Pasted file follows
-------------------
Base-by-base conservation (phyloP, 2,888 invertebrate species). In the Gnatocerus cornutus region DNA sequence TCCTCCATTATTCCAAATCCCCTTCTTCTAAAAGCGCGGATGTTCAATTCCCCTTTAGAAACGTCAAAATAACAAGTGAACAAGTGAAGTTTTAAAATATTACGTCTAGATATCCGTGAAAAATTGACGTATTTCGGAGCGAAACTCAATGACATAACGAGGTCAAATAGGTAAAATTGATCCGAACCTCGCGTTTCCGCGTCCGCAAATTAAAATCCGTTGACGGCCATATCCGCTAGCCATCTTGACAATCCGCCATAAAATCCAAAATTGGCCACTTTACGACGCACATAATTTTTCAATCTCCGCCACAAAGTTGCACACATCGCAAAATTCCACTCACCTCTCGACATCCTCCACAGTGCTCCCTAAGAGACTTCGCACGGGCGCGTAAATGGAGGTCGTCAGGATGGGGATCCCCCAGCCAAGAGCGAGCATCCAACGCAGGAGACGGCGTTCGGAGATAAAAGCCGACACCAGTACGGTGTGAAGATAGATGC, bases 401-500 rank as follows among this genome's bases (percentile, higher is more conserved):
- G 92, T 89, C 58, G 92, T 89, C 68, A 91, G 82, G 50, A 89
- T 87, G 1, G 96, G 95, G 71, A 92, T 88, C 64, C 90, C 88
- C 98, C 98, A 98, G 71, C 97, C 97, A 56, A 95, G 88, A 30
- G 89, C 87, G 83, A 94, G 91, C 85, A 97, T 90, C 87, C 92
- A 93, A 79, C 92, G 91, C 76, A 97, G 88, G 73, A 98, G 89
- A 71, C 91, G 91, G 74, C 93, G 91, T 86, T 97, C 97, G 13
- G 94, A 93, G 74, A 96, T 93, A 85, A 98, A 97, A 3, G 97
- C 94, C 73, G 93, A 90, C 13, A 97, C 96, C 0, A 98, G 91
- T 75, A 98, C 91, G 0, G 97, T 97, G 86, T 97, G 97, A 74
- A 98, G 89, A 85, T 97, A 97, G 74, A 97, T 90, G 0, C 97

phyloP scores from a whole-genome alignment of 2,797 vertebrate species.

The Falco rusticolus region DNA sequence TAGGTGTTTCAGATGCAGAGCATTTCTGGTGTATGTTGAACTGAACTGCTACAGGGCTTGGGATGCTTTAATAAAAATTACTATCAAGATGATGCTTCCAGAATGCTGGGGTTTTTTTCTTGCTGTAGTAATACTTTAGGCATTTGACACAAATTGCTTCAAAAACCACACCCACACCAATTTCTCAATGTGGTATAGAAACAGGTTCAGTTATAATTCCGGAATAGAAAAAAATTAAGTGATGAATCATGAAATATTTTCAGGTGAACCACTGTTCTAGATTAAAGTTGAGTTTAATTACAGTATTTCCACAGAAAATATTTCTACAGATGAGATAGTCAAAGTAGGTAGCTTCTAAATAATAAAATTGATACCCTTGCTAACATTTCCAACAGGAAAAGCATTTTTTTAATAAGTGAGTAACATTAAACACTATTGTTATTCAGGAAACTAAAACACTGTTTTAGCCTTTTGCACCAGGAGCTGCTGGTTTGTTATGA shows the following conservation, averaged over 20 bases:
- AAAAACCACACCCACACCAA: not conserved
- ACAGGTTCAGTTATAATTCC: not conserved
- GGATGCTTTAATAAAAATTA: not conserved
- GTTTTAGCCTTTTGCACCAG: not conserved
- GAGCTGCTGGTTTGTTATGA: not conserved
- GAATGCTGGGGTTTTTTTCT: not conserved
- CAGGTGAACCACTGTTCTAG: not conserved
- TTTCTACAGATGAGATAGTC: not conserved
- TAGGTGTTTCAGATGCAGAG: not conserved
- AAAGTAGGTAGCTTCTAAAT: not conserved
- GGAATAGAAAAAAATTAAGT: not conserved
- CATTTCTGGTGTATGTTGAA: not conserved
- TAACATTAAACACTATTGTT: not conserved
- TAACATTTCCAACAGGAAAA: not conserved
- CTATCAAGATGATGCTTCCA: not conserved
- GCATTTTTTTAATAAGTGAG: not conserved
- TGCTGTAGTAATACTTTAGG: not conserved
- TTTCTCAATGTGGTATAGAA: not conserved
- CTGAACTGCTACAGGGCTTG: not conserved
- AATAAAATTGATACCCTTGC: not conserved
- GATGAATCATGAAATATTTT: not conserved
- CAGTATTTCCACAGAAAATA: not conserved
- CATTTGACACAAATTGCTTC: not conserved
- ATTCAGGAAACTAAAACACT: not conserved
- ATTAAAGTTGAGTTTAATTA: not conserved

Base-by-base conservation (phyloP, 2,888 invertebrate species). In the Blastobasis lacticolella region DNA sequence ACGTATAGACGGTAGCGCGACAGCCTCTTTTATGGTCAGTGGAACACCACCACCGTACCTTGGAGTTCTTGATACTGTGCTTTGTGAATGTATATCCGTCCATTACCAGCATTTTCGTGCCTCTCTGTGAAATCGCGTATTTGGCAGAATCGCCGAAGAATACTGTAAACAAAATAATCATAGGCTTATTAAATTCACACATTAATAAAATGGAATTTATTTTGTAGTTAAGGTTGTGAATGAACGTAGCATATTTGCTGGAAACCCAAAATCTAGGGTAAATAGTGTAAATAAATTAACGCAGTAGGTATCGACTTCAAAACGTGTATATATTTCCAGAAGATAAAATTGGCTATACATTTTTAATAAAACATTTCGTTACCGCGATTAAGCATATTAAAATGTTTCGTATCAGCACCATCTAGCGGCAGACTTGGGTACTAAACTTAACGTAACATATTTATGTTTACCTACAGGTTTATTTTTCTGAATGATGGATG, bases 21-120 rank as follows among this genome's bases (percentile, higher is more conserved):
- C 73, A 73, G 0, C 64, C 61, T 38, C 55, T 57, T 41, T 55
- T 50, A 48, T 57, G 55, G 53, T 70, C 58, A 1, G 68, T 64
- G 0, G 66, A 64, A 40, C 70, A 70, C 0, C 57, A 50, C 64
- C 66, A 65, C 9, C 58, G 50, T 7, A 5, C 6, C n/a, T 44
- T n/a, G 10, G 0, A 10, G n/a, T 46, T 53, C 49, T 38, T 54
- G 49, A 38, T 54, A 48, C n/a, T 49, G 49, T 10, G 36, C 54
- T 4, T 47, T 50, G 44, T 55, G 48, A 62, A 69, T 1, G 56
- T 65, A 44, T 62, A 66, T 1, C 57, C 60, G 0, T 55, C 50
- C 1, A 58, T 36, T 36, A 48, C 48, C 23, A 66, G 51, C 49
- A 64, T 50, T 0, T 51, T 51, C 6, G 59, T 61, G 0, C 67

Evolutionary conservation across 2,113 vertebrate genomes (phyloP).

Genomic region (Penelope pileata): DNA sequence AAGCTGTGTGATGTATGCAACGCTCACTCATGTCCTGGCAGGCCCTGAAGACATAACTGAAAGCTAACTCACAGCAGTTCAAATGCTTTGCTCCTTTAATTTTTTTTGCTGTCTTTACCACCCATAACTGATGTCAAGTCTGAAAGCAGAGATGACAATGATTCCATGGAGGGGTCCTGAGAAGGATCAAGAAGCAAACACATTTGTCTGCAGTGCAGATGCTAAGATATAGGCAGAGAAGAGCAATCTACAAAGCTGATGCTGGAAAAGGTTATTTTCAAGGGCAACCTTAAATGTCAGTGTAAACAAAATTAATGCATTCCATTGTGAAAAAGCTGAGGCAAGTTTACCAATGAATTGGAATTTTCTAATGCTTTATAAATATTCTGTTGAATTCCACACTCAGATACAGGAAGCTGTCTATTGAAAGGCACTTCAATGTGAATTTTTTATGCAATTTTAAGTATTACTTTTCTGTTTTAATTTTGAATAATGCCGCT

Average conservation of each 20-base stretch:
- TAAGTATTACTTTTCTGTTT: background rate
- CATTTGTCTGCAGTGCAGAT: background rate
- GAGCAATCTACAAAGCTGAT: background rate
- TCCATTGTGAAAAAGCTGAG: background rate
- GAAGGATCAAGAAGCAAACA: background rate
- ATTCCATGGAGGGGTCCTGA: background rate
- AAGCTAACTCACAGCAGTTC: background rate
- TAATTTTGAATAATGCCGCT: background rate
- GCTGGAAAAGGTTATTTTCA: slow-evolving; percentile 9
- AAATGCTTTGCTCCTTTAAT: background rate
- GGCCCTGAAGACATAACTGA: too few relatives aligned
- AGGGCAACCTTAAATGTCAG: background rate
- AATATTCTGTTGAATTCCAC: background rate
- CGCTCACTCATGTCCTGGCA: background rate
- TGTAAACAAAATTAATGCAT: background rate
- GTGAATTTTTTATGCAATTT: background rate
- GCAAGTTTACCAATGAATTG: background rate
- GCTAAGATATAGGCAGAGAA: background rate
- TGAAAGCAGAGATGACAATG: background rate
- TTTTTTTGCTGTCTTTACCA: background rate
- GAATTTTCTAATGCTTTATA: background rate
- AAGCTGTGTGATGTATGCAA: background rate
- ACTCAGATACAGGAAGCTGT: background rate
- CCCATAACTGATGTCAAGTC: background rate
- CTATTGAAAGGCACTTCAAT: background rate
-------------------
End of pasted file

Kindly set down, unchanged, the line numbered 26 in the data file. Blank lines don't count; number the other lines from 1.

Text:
- TAACATTAAACACTATTGTT: not conserved